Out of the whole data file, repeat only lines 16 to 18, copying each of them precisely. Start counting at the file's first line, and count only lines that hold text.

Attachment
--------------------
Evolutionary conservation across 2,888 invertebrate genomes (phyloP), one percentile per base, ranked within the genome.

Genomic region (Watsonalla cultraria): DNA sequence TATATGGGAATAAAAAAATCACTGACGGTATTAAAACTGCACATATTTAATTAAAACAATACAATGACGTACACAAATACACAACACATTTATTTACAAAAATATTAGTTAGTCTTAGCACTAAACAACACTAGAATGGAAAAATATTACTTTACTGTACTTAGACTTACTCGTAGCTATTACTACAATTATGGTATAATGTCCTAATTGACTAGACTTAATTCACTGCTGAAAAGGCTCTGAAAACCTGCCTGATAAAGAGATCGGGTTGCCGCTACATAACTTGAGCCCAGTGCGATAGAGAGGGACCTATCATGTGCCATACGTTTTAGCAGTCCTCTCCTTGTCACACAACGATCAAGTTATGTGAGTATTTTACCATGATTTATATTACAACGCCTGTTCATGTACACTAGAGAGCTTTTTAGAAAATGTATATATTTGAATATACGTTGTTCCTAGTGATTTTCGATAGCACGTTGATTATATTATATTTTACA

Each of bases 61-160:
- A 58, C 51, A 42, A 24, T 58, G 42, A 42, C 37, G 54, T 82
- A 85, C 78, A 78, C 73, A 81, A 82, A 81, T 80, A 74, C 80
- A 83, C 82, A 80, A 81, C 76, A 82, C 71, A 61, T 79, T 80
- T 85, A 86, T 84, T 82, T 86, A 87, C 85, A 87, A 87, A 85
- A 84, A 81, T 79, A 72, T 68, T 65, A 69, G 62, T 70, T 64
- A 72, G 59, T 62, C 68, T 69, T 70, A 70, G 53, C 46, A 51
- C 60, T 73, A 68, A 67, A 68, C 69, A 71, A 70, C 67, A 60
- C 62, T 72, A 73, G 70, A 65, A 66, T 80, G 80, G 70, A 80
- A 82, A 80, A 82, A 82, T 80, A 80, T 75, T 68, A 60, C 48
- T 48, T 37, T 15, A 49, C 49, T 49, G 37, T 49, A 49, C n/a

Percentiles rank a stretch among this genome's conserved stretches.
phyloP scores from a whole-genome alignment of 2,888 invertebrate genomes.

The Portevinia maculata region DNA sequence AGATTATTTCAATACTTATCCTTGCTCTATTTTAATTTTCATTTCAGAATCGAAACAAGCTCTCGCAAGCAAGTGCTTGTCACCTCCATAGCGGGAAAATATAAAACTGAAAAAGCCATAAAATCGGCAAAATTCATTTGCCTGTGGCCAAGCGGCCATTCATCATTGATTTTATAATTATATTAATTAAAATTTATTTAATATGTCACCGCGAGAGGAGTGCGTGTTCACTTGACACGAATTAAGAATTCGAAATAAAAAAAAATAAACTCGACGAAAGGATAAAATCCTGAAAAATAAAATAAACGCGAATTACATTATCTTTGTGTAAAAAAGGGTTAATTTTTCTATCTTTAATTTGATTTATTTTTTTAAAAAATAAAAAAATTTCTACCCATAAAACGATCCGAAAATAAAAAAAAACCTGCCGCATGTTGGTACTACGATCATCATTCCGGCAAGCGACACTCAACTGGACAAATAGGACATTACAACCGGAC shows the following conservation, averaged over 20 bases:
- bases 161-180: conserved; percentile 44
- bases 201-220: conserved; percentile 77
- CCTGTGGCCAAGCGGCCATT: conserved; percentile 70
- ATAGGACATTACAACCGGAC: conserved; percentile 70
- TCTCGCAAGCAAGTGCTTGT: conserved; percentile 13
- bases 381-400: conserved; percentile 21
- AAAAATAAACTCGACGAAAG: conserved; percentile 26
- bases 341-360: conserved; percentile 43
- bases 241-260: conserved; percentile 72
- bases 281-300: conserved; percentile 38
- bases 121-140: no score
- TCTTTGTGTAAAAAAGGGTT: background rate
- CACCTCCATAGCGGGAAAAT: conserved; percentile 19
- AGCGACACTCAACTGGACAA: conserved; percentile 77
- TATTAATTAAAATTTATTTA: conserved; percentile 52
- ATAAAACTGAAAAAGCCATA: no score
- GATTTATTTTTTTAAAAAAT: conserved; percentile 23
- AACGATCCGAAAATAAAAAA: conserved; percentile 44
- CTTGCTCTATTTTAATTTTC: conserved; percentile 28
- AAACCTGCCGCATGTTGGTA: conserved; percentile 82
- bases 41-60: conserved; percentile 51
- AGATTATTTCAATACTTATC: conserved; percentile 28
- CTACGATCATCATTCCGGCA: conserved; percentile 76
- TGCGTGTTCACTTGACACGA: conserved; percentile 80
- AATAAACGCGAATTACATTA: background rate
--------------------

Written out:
The Portevinia maculata region DNA sequence AGATTATTTCAATACTTATCCTTGCTCTATTTTAATTTTCATTTCAGAATCGAAACAAGCTCTCGCAAGCAAGTGCTTGTCACCTCCATAGCGGGAAAATATAAAACTGAAAAAGCCATAAAATCGGCAAAATTCATTTGCCTGTGGCCAAGCGGCCATTCATCATTGATTTTATAATTATATTAATTAAAATTTATTTAATATGTCACCGCGAGAGGAGTGCGTGTTCACTTGACACGAATTAAGAATTCGAAATAAAAAAAAATAAACTCGACGAAAGGATAAAATCCTGAAAAATAAAATAAACGCGAATTACATTATCTTTGTGTAAAAAAGGGTTAATTTTTCTATCTTTAATTTGATTTATTTTTTTAAAAAATAAAAAAATTTCTACCCATAAAACGATCCGAAAATAAAAAAAAACCTGCCGCATGTTGGTACTACGATCATCATTCCGGCAAGCGACACTCAACTGGACAAATAGGACATTACAACCGGAC shows the following conservation, averaged over 20 bases:
- bases 161-180: conserved; percentile 44
- bases 201-220: conserved; percentile 77